‘Good Design’ Comes Under Question
A Design Reckoning at MOMA
Beyond Bauhaus furniture and the Charles and Ray Eames chair, how is good design defined? Is it functional? Decorative? Minimal? Techy? Be the judge at a new exhibition called The Value of Good Design opening February 10 at the Museum of Modern Art in New York, which is showcasing design from the 1930s to 1970s, from graphics to toys, electronics and appliances.
Among the masterpieces in the exhibit, postwar design of the 1950s, which was a sign of economic reconstruction, plays a key role. Find a parked Italian Fiat Cinquecento car alongside a Soviet-era East German Werra photo camera, in all its vintage glory. There’s also a Japanese Sony television, which looks space-age and futuristic, alongside a dramatic Brazilian bowl chair.
Sony Corporation (Tokyo, Japan, est. 1946). Television (TX8-301). 1959. Plastic, metal, and glass, 8 1/2 × 8 1/4 × 10″ (21.6 × 21 × 25.4 cm). The Museum of Modern Art, New York. Gift of Jo Carole and Ronald S. Lauder
A few key highlights from American-made design includes the famed Eames chair, La Chaise, as well as an old Chemex Coffee Maker, which saw its rise in the 1940s. There’s also a Mitsubishi sewing machine advertisement, created by Japanese designer Hiroshi Ohchi, who has used traditional Japanese brushwork techniques. There’s also a pop art seafoam green kitchen clock by Swiss designer Max Bill, as well as an illustrious Festival of Britain lithograph designed by Abram Games.
Max Bill (Swiss, 1908–1994). Kitchen Clock. 1956–57. Ceramic, metal, and glass, 10 1/4 × 7 5/16 × 2 1/4″ (26 × 18.5 × 5.7 cm). Manufactured by Gebrüder Junghans AG (Schramberg, Germany, est. 1861). The Museum of Modern Art, New York. Architecture and Design Purchase Fund. Photo by Thomas Griesel © The Museum of Modern Art
Looking at the past is easy, but trying to find good design today is of a different standard altogether. The exhibit is co-curated by Juliet Kinchin and Andrew Gardner, curators in the museum’s design department. Kinchin spoke to us about the Iron Curtain, sustainability and the power of glamour.
Why did you feel it was time to host this exhibit now?
In such uncertain changeable times we wanted to turn our attention to the decades following WW2 when many designers, politicians, critics and consumers were thinking internationally, and looking towards the future in an energetic, optimistic way. There was a sense of the constructive and democratizing potential of design—an idealistic belief that functional, beautiful, low cost design, using modern materials and technologies, could enhance the daily lives of more people than ever before. Good Design is a reflection of its time, one we continue to grapple with in a consumerist society easily tempted by trends and fads.
Hiroshi Ohchi (Japanese, 1908–1974). Mitsubishi Sewing Machine. c. 1950s. Silkscreen, 28 1/4 × 20″ (71.8 × 50.8 cm). The Museum of Modern Art, New York. Gift of the designer. © 2017 Hiroshi Ohchi
What is the definition today of good design
These days we are allergic to the idea of universalizing models of design—no one-size-suits-all, and we need to be conscious of whose values are driving any definition of what we consider good or bad. Having said which, I think it is still valid to aim for design that is humane, affordable, useful and beautiful! We hope the exhibition will be engaging, encouraging visitors to pause and think about whether ‘useful objects’ like cookie cutters and plastic dog bowls as well as more glamorous mid-century furniture and textiles, have stood the test of time, and perhaps also think about the choices we all make as consumers.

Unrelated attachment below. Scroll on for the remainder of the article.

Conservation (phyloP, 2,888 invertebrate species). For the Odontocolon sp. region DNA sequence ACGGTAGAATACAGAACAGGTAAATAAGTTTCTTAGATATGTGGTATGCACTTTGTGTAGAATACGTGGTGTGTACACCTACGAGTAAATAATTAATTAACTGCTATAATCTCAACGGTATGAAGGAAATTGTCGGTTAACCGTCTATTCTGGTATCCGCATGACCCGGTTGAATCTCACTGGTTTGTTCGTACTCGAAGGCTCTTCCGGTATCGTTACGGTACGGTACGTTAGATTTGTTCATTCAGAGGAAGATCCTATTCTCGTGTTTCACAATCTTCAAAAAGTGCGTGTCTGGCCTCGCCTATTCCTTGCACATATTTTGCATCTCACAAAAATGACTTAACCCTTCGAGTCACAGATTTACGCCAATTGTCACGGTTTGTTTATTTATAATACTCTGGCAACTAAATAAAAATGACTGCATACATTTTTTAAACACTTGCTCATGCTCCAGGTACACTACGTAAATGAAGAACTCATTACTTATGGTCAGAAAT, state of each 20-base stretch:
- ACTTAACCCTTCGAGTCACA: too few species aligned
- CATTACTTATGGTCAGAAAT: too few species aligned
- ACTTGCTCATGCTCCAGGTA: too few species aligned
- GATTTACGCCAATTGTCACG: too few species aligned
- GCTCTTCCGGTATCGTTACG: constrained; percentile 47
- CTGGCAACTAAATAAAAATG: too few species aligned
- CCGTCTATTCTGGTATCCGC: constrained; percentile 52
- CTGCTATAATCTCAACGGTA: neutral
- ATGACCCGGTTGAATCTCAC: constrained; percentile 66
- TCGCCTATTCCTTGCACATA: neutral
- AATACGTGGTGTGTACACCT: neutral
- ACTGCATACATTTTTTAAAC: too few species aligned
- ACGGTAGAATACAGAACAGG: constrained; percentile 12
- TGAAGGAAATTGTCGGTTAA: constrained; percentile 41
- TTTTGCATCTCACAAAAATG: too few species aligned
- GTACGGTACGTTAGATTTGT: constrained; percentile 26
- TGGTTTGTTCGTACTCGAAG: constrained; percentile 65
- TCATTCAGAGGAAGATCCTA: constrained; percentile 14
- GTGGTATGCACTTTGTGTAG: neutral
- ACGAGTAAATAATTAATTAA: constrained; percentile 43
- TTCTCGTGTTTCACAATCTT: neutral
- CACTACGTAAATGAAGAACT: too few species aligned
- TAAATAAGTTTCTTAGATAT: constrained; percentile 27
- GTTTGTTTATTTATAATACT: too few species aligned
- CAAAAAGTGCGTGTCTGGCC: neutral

Abram Games (British, 1914–1996). Festival of Britain. 1951. Lithograph, 10 1/8 × 12 1/2″ (25.7 × 31.8 cm). Printed by The Baynard Press (London, United Kingdom, est. 1894). The Museum of Modern Art, New York. © Estate of Abram Games and Transport for London. Photo by Denis Doorly © The Museum of Modern Art
Today, I would say the best designs are the ones that are chiefly guided by their functional purpose, but also grapple with issues of labor and sustainability. A design can be beautiful in its form and function, but if it is made by employing questionable labor practices or by utilizing environmentally destructive production practices, then it’s not a good design.
Giovanni Pintori (Italian, 1912–1999). Olivetti Lexikon. 1954. Lithograph, 27 3/4 × 19 1/2″ (70.5 × 49.5 cm). Printed by Industrie Grafiche N. Moneta S.p.A. (Milan, Italy). The Museum of Modern Art, New York. Gift of the designer. © Olivetti S.p.A. and the Estate of Giovanni Pintori
What countries in the exhibit influenced American design the most? I see a lot of Japanese, Finnish and German design is in the exhibit.
At mid-century progressive spirits in many different parts of the world, and on both sides of the Iron Curtain, were certainly watching and learning from each other. There was a spate of awards, new magazines and international exhibitions of contemporary design, many of them supported by government agencies and professional design organizations.
What is the ‘golden era’ of design in your opinion?
A well-designed product at one moment may appear differently the next. Some mid-century designs have outlived their use, but what I appreciate about that period is the lively engagement in design of so many different people at all levels of society. We shouldn’t lose sight of the cumulative power of unassuming things to spread a bit of joy, comfort and aesthetic pleasure in our lives.
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